He said to them, "Come, and you will see." So they came and saw where He was staying; and they stayed with Him that day, for it was about the tenth hour.

One of the two who heard John speak and followed Him, was Andrew, Simon Peter's brother.
He found first his own brother Simon and said to him, "We have found the Messiah" (which translated means Christ).

He brought him to Jesus. Jesus looked at him and said, "You are Simon the son of John; you shall be called Cephas" (which is translated Peter).

The next day He purposed to go into Galilee, and He found Philip And Jesus said to him, "Follow Me."

Now Philip was from Bethsaida, of the city of Andrew and Peter.

Philip found Nathanael and said to him, "We have found Him of whom Moses in the Law and also the Prophets wrote--Jesus of Nazareth, the son of Joseph."

Nathanael said to him, "Can any good thing come out of Nazareth?" Philip said to him, "Come and see."

--John 1:38-46 (NASB)

The first four phrases uttered by Jesus, recorded by John, are:

"What do you seek?"
"Come, and you will see."
" shall be called Cephas."
"Follow me."

The well-known late Islamic polemist, Ahmad Deedat, hurled much of his attacks on Christianity, on the book of John. He kept pointing out that if much of what John wrote was literal, it was in conflict with logic and the other accounts of Jesus' life on earth. But I think Mr Deedat overlooked one major point that struck me this morning:

John crafts his Gospel not as a mere narrative, but more like a thesis. And he uses lots of metaphor and imagery, making it, in my opinion, the New Testament counterpart of Isaiah.

And as a thesis, John is therefore selective. Certainly those four phrases were not the very first spoken by Jesus, but collectively they describe the way Jesus calls each and every one of us. First, He asks what it is we are looking for. Then, He tells us to come with Him and see His revelation. Finally, He issues the call to follow Him.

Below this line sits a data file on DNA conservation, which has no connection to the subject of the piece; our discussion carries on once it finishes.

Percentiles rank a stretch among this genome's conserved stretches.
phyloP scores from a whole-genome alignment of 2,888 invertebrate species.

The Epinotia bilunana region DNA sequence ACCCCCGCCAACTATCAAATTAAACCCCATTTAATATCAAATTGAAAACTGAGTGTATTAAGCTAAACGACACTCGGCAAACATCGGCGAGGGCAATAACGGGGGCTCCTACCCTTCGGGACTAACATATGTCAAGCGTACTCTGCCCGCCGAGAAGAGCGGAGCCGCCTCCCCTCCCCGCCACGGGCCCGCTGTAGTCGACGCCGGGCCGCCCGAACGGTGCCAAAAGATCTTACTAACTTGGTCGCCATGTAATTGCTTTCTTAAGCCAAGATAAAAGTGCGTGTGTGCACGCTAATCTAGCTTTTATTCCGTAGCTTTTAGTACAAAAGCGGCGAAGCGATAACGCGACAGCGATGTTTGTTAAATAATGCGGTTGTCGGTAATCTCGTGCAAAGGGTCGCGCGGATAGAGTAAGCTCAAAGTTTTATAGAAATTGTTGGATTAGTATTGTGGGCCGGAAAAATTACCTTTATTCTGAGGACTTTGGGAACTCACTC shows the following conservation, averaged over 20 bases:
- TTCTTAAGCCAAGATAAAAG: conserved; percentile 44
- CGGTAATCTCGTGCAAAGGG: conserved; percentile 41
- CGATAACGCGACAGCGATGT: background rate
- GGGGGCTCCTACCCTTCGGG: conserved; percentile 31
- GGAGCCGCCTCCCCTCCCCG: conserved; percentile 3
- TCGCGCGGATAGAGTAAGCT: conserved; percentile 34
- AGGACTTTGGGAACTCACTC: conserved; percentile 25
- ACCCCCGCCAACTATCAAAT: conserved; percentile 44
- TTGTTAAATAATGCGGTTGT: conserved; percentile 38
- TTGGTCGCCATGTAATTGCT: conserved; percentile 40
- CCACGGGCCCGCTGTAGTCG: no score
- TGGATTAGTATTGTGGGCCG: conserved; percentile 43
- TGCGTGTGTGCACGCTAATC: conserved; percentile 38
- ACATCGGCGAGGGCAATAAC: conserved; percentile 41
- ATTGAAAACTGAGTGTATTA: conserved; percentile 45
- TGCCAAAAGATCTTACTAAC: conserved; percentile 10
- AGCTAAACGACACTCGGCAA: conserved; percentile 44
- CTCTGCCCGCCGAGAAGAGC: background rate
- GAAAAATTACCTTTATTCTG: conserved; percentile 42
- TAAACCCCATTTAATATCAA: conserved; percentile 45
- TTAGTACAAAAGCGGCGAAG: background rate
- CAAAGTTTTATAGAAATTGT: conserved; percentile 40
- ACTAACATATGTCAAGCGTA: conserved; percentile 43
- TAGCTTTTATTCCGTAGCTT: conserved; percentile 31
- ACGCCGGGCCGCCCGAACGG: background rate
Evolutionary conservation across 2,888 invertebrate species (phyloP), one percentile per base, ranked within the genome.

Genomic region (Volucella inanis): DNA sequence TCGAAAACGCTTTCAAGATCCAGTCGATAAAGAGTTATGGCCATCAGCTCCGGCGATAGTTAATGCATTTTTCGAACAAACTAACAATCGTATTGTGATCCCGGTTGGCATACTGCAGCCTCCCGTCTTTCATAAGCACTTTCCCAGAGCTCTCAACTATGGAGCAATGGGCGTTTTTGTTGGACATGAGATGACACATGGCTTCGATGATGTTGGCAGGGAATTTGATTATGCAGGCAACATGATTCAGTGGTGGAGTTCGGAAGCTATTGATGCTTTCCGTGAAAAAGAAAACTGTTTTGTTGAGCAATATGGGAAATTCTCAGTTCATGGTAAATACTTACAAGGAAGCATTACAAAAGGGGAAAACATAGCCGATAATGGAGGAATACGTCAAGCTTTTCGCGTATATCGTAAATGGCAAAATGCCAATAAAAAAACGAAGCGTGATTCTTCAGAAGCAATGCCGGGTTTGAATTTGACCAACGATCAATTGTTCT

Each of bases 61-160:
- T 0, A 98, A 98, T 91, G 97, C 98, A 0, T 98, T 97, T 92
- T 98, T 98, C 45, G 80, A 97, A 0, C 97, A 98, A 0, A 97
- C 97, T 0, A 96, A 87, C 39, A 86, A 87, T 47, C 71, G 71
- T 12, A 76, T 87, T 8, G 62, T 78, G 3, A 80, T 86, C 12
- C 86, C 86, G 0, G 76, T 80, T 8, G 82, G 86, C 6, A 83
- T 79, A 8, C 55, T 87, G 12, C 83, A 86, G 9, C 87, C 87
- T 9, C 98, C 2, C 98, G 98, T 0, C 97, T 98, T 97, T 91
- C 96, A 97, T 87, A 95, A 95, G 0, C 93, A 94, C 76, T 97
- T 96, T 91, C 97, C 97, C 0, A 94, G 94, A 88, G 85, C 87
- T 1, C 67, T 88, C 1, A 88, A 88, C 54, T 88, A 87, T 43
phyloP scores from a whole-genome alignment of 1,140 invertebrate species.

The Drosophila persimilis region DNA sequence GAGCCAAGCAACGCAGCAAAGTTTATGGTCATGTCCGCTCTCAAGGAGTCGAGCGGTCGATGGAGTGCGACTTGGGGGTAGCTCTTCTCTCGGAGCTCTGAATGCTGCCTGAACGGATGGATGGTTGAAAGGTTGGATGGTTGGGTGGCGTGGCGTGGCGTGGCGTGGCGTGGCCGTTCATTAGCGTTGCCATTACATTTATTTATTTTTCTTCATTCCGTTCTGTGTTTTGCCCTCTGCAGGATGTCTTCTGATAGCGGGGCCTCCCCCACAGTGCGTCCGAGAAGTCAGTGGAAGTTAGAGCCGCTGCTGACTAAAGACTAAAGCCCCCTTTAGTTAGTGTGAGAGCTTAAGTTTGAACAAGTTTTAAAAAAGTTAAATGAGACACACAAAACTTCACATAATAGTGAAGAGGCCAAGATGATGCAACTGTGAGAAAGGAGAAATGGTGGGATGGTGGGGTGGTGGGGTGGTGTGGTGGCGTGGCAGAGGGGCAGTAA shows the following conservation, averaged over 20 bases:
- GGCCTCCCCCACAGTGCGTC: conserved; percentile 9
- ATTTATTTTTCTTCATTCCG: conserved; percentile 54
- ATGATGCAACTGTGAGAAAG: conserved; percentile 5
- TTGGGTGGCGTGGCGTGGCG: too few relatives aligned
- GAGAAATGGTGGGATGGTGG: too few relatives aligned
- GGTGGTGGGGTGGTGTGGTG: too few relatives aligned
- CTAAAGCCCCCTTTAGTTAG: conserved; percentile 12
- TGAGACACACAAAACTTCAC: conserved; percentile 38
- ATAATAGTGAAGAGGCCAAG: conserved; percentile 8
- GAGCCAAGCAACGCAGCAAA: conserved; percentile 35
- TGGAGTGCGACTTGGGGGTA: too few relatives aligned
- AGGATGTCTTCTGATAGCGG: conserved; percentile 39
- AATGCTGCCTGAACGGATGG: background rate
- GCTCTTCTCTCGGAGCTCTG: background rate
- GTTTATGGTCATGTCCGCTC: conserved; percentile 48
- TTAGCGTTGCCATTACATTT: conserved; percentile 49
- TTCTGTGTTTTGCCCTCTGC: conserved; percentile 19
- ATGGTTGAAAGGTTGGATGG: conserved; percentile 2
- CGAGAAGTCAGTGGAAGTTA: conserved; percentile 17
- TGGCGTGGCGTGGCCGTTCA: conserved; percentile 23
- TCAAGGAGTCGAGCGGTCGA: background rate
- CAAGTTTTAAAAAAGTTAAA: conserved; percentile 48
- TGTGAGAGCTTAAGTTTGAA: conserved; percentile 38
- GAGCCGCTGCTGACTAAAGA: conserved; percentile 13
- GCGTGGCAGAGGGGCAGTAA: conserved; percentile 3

But what then of the renaming of Simon to Peter? I think it represents the transformation of the person as he/she decides to come with Jesus and follow Him. We are given a new identity in Christ, derived from our present identity but given a whole new dimension of meaning and purpose in Him.

It is also interesting to note that the first chapter of John explores the effect of discipleship, in that we are to echo Jesus' call. So it is that we find Philip saying to Nathanael:

"We have found Him..."
"Come and see."

The renaming and call to follow, only Jesus can issue. But the proclamation of discovery and the invitation to come to Jesus is our duty. The narrative of John's Gospel begins with this image of what we are to do as disciples; it is, in some ways, John's version of Matthew 28:18-20.

I know God is calling me. But I know not where to yet. In my story Evanescent Shadows, which recently won the MPH Search for Young Malaysian Writers, I wrote these words: "Voices call us off our platforms. Will we follow?" The question was influenced both by T.S. Eliot and U2.

Eliot's 'The Dry Salvages' talks of journeys, of embarking and disembarking--of leaving platforms. The question 'Will we follow?' is an echo of U2's song, 'I Will Follow'.

If all goes well (i.e. if there is stock), I will buy Dietrich Bonhoeffer's book The Cost of Discipleship tomorrow. I believe God is leading me, to use a phrase by C.S. Lewis, 'further up and further in' in my journey of following Him.

I have no confidence apart from the fact that He knows what He is doing. I can only say, "I will follow."


Anonymous said... have no idea which chapter this is locaed in, but you should know. Jesus said he and God are one.Then, before he was crucified, he said:Oh God, please help me!!!. If he and God are one, then why does he need to ask for his help? Even better still, why is he in the company of humanS???

Anonymous said...


I would have made a proper link if it weren't for the fact that Blogger does not allow tags on its comments.

Anonymous said...


I would have made a proper link if it weren't for the fact that Blogger does not allow tags on its comments.